WASHINGTON (AP) - Activists, politicians and health officials are among those marking World AIDS day.
Worldwide, there are 33 million people living with HIV/AIDS. The World Health Organization established World AIDS Day in 1988 as an opportunity for the world's governments, health agencies, faith and community organizations to come together and raise awareness about the global AIDS epidemic.
In Beijing, dozens of official volunteers passed out AIDS leaflets while a small group of activists demanded more government recognition and help.
The U.S. plans to give South Africa $120 million. President Jacob Zuma's goal is to get 80 percent of people who need AIDS drugs on them by 2011. His predecessor promoted beets as a treatment.
Health and Human Services Secretary Kathleen Sebelius says there is still much work to do but World AIDS Day is a time to recognize accomplishments and set new goals.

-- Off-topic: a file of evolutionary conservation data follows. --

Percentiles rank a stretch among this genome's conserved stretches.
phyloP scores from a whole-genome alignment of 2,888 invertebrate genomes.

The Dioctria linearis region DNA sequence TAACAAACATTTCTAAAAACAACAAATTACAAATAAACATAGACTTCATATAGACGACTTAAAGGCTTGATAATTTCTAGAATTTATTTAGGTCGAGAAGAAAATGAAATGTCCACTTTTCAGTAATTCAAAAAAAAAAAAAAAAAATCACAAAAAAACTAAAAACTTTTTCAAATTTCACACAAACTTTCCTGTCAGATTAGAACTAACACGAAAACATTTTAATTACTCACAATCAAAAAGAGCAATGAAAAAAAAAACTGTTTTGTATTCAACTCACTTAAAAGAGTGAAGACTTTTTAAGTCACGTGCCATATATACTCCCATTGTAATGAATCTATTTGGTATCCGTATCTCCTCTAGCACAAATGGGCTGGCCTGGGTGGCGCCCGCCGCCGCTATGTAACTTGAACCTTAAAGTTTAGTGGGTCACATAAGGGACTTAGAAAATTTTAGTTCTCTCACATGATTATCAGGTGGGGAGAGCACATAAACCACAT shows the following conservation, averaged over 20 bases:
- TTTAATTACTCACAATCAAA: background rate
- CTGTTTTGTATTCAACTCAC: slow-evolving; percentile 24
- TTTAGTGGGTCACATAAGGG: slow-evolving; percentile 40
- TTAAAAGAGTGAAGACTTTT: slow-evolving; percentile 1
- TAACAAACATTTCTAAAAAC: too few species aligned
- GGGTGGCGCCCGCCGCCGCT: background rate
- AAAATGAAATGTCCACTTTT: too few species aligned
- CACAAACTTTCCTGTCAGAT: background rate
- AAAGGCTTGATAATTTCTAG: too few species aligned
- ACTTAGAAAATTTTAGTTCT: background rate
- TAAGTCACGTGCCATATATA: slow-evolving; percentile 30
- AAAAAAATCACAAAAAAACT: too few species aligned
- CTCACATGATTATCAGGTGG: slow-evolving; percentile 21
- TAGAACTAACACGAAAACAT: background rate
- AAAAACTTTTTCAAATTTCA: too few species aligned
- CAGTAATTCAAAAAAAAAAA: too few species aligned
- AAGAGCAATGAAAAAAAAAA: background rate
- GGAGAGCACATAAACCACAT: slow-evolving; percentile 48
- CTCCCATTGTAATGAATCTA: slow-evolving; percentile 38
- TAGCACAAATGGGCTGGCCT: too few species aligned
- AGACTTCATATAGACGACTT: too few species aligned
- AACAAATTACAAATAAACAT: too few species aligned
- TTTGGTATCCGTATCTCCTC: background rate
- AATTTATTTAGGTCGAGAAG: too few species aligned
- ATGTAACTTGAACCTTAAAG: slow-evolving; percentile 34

And Dr. Anthony Fauci, head of the National Institute of Allergy and Infectious Diseases, says researchers are closer than ever to having a vaccine.
Meanwhile, Secretary of State Hillary Rodham Clinton says President Barack Obama is repealing the HIV entry ban, which prevented people with HIV/AIDS from entering the U.S.
AIDS Activist Christopher Wade says the world needs a more unified global response.
In the Tri-State, Northern Kentucky University will offer free HIV testing from 10 a.m. to noon and 2 p.m. to 4 p.m. at the student union. In between the testing, there will be a speech by Amy McMahon, the CEO of Stop AIDS. You don't have to be a student to get the testing or hear the speech.
At the University of Cincinnati, a red ribbon display will signify the impact of AIDS on the world's young adults. Red ribbons and information will be available in the Tangeman University Center Atrium from 9 a.m. to 4 p.m. A noon lunch and learn session in the African American Cultural and Research Center will feature guest speaker Cheryl Hutchins of Stop AIDS.
In Indiana, Planned Parenthood's Indianapolis health centers are offering half-price HIV and AIDS testing. The tests will be offered for $12.50 starting Tuesday through by a grant from the Indiana AIDS Fund. The half-price tests will continue until funding runs out.